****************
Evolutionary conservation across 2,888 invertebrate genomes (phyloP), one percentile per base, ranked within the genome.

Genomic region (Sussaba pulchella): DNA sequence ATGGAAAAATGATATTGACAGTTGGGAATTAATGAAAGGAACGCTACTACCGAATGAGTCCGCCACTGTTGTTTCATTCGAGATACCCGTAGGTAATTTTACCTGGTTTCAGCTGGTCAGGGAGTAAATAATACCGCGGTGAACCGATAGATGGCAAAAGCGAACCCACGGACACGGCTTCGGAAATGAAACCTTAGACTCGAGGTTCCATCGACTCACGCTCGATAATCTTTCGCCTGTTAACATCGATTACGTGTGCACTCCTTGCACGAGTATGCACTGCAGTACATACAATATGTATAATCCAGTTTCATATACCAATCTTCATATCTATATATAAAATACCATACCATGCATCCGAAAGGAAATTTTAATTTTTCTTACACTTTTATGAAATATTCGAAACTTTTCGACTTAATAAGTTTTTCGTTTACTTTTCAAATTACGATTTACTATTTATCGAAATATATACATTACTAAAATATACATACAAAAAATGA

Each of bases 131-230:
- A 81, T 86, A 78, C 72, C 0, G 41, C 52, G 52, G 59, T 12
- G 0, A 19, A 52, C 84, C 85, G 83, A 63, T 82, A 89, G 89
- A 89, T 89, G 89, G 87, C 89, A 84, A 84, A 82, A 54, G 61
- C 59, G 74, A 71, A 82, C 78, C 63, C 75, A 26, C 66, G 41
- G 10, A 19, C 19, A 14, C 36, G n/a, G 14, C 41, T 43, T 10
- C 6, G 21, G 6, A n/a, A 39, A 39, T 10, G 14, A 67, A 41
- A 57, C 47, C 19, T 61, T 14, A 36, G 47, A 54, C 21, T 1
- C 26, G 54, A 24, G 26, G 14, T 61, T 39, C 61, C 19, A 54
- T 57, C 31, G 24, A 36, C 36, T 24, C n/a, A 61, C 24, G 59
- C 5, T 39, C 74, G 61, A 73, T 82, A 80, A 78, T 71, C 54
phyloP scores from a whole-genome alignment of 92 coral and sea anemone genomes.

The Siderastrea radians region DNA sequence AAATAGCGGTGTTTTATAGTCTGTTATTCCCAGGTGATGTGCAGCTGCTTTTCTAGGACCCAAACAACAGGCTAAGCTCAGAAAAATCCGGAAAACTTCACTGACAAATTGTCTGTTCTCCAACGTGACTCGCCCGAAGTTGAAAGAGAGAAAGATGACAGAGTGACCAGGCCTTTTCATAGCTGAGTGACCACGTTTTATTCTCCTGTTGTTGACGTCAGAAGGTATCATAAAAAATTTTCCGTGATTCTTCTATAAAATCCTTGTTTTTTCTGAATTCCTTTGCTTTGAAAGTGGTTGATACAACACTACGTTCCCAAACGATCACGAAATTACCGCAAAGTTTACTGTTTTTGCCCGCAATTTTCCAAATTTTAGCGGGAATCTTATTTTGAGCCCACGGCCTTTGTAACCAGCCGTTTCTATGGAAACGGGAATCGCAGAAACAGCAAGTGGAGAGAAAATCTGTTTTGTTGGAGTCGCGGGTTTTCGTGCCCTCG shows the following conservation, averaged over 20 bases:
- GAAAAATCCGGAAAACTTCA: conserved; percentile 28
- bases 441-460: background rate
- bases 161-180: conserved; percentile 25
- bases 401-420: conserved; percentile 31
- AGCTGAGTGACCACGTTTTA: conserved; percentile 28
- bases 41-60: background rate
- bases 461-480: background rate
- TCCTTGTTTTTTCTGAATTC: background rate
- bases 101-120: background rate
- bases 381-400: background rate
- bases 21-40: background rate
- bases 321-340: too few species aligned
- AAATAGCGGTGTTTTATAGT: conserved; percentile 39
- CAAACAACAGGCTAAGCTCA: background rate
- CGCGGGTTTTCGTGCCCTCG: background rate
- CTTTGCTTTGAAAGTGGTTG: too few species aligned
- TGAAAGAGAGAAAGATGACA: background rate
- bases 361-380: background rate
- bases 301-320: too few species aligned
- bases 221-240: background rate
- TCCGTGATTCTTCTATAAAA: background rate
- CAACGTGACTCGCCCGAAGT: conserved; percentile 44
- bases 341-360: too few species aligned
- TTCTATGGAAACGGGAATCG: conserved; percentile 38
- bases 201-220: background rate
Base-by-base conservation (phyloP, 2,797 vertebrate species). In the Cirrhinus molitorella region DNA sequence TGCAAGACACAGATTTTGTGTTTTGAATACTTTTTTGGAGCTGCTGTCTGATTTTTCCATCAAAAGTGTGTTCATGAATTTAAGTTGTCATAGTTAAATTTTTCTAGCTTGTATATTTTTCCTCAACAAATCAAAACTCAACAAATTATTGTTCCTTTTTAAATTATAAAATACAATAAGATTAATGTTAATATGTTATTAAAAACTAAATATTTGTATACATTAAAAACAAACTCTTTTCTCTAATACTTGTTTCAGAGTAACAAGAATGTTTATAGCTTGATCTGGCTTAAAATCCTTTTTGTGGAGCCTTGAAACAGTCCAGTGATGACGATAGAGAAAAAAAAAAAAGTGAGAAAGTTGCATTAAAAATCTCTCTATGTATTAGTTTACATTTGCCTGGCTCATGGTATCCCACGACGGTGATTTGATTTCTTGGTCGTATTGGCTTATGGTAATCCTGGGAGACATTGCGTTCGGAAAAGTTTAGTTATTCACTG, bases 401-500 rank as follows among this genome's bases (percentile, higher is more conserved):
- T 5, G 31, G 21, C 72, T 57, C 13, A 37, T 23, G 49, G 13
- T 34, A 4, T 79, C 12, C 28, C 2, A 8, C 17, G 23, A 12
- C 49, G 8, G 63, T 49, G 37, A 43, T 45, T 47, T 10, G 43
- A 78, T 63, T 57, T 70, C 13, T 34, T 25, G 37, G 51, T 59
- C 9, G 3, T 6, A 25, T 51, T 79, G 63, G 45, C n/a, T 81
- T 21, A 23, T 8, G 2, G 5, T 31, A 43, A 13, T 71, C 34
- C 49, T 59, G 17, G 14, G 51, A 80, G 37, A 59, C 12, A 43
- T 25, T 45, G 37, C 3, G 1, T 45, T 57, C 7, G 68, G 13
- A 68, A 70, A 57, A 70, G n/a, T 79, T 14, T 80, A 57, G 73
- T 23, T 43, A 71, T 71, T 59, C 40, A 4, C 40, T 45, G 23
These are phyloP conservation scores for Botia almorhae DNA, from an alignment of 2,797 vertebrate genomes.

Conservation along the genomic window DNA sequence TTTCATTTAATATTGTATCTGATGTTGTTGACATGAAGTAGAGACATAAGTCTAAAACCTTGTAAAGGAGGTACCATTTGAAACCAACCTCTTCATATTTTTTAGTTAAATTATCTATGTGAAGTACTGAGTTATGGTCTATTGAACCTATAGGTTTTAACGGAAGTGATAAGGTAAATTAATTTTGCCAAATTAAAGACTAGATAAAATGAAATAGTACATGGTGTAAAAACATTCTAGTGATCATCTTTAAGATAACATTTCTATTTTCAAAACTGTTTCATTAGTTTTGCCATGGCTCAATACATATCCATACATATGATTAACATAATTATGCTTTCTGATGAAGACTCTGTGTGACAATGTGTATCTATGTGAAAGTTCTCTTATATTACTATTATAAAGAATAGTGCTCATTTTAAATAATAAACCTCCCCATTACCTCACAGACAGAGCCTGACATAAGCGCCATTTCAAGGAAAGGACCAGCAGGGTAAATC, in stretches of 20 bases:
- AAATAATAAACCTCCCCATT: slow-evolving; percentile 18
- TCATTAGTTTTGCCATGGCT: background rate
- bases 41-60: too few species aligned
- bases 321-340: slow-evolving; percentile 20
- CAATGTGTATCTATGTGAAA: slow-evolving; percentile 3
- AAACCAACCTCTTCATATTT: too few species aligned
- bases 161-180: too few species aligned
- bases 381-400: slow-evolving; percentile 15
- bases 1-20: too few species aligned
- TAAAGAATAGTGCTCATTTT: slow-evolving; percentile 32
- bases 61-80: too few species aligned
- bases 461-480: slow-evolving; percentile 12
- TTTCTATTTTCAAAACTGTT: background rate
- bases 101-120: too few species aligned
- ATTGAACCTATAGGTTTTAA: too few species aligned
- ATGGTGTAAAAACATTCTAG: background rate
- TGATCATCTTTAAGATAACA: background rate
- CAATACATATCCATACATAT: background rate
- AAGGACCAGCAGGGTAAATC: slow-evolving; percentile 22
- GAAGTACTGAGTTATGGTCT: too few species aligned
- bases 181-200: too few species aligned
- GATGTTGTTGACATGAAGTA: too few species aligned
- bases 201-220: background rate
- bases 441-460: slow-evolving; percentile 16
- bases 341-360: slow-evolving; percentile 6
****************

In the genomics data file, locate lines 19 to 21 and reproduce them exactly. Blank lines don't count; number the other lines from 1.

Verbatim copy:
- bases 401-420: conserved; percentile 31
- AGCTGAGTGACCACGTTTTA: conserved; percentile 28
- bases 41-60: background rate